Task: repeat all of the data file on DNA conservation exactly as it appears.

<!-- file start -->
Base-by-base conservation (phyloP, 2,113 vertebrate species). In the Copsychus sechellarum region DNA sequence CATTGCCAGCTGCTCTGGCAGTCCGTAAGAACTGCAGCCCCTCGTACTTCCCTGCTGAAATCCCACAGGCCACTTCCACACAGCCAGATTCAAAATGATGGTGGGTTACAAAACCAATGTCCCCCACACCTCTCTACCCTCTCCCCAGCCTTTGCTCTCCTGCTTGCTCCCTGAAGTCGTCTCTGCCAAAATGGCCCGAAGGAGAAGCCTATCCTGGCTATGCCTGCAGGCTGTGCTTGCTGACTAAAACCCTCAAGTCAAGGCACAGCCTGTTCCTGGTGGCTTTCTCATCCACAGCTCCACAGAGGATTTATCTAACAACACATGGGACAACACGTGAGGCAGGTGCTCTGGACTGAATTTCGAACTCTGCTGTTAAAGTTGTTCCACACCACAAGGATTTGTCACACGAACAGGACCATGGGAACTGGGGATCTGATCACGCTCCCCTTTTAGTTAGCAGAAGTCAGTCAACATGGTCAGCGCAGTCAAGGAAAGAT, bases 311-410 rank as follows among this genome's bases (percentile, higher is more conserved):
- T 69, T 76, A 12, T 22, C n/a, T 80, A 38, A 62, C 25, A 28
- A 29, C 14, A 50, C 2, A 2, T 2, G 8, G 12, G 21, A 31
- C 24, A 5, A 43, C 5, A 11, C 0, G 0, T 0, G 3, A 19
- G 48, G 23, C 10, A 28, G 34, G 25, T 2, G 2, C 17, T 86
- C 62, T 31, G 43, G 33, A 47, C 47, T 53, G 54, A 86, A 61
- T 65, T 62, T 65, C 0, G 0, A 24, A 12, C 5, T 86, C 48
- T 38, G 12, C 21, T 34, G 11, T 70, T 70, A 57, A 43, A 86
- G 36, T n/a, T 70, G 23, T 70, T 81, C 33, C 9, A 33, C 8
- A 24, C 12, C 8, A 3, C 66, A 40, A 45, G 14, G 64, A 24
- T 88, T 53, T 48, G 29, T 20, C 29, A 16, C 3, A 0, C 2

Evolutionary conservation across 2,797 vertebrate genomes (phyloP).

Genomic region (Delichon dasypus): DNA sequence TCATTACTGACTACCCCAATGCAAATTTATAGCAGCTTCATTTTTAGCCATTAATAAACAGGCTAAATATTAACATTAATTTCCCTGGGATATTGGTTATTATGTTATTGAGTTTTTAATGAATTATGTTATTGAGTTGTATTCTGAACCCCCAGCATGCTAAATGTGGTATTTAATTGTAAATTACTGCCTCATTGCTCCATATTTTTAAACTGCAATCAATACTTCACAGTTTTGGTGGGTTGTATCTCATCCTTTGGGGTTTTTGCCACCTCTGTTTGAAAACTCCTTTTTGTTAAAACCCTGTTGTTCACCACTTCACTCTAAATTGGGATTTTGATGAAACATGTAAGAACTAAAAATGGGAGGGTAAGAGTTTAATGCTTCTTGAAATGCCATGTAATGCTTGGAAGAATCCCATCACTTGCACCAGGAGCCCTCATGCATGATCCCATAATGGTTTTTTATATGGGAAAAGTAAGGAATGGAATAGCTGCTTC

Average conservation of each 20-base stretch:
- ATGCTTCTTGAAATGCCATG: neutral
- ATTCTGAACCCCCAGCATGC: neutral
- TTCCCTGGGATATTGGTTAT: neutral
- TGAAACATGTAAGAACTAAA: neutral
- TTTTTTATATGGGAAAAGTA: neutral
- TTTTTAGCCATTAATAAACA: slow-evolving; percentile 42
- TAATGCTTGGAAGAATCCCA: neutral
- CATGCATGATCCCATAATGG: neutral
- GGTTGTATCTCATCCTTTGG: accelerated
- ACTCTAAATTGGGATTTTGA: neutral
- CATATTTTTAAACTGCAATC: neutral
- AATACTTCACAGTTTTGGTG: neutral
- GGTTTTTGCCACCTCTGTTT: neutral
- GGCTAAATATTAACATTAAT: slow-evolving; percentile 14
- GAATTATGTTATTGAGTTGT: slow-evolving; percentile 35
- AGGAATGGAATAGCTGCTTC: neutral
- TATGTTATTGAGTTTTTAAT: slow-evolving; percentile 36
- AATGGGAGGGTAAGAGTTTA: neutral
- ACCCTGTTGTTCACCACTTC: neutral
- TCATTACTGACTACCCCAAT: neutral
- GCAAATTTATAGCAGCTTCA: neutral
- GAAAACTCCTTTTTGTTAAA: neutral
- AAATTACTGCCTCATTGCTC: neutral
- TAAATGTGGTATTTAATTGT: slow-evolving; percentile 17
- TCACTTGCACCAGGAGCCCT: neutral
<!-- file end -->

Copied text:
Base-by-base conservation (phyloP, 2,113 vertebrate species). In the Copsychus sechellarum region DNA sequence CATTGCCAGCTGCTCTGGCAGTCCGTAAGAACTGCAGCCCCTCGTACTTCCCTGCTGAAATCCCACAGGCCACTTCCACACAGCCAGATTCAAAATGATGGTGGGTTACAAAACCAATGTCCCCCACACCTCTCTACCCTCTCCCCAGCCTTTGCTCTCCTGCTTGCTCCCTGAAGTCGTCTCTGCCAAAATGGCCCGAAGGAGAAGCCTATCCTGGCTATGCCTGCAGGCTGTGCTTGCTGACTAAAACCCTCAAGTCAAGGCACAGCCTGTTCCTGGTGGCTTTCTCATCCACAGCTCCACAGAGGATTTATCTAACAACACATGGGACAACACGTGAGGCAGGTGCTCTGGACTGAATTTCGAACTCTGCTGTTAAAGTTGTTCCACACCACAAGGATTTGTCACACGAACAGGACCATGGGAACTGGGGATCTGATCACGCTCCCCTTTTAGTTAGCAGAAGTCAGTCAACATGGTCAGCGCAGTCAAGGAAAGAT, bases 311-410 rank as follows among this genome's bases (percentile, higher is more conserved):
- T 69, T 76, A 12, T 22, C n/a, T 80, A 38, A 62, C 25, A 28
- A 29, C 14, A 50, C 2, A 2, T 2, G 8, G 12, G 21, A 31
- C 24, A 5, A 43, C 5, A 11, C 0, G 0, T 0, G 3, A 19
- G 48, G 23, C 10, A 28, G 34, G 25, T 2, G 2, C 17, T 86
- C 62, T 31, G 43, G 33, A 47, C 47, T 53, G 54, A 86, A 61
- T 65, T 62, T 65, C 0, G 0, A 24, A 12, C 5, T 86, C 48
- T 38, G 12, C 21, T 34, G 11, T 70, T 70, A 57, A 43, A 86
- G 36, T n/a, T 70, G 23, T 70, T 81, C 33, C 9, A 33, C 8
- A 24, C 12, C 8, A 3, C 66, A 40, A 45, G 14, G 64, A 24
- T 88, T 53, T 48, G 29, T 20, C 29, A 16, C 3, A 0, C 2

Evolutionary conservation across 2,797 vertebrate genomes (phyloP).

Genomic region (Delichon dasypus): DNA sequence TCATTACTGACTACCCCAATGCAAATTTATAGCAGCTTCATTTTTAGCCATTAATAAACAGGCTAAATATTAACATTAATTTCCCTGGGATATTGGTTATTATGTTATTGAGTTTTTAATGAATTATGTTATTGAGTTGTATTCTGAACCCCCAGCATGCTAAATGTGGTATTTAATTGTAAATTACTGCCTCATTGCTCCATATTTTTAAACTGCAATCAATACTTCACAGTTTTGGTGGGTTGTATCTCATCCTTTGGGGTTTTTGCCACCTCTGTTTGAAAACTCCTTTTTGTTAAAACCCTGTTGTTCACCACTTCACTCTAAATTGGGATTTTGATGAAACATGTAAGAACTAAAAATGGGAGGGTAAGAGTTTAATGCTTCTTGAAATGCCATGTAATGCTTGGAAGAATCCCATCACTTGCACCAGGAGCCCTCATGCATGATCCCATAATGGTTTTTTATATGGGAAAAGTAAGGAATGGAATAGCTGCTTC

Average conservation of each 20-base stretch:
- ATGCTTCTTGAAATGCCATG: neutral
- ATTCTGAACCCCCAGCATGC: neutral
- TTCCCTGGGATATTGGTTAT: neutral
- TGAAACATGTAAGAACTAAA: neutral
- TTTTTTATATGGGAAAAGTA: neutral
- TTTTTAGCCATTAATAAACA: slow-evolving; percentile 42
- TAATGCTTGGAAGAATCCCA: neutral
- CATGCATGATCCCATAATGG: neutral
- GGTTGTATCTCATCCTTTGG: accelerated
- ACTCTAAATTGGGATTTTGA: neutral
- CATATTTTTAAACTGCAATC: neutral
- AATACTTCACAGTTTTGGTG: neutral
- GGTTTTTGCCACCTCTGTTT: neutral
- GGCTAAATATTAACATTAAT: slow-evolving; percentile 14
- GAATTATGTTATTGAGTTGT: slow-evolving; percentile 35
- AGGAATGGAATAGCTGCTTC: neutral
- TATGTTATTGAGTTTTTAAT: slow-evolving; percentile 36
- AATGGGAGGGTAAGAGTTTA: neutral
- ACCCTGTTGTTCACCACTTC: neutral
- TCATTACTGACTACCCCAAT: neutral
- GCAAATTTATAGCAGCTTCA: neutral
- GAAAACTCCTTTTTGTTAAA: neutral
- AAATTACTGCCTCATTGCTC: neutral
- TAAATGTGGTATTTAATTGT: slow-evolving; percentile 17
- TCACTTGCACCAGGAGCCCT: neutral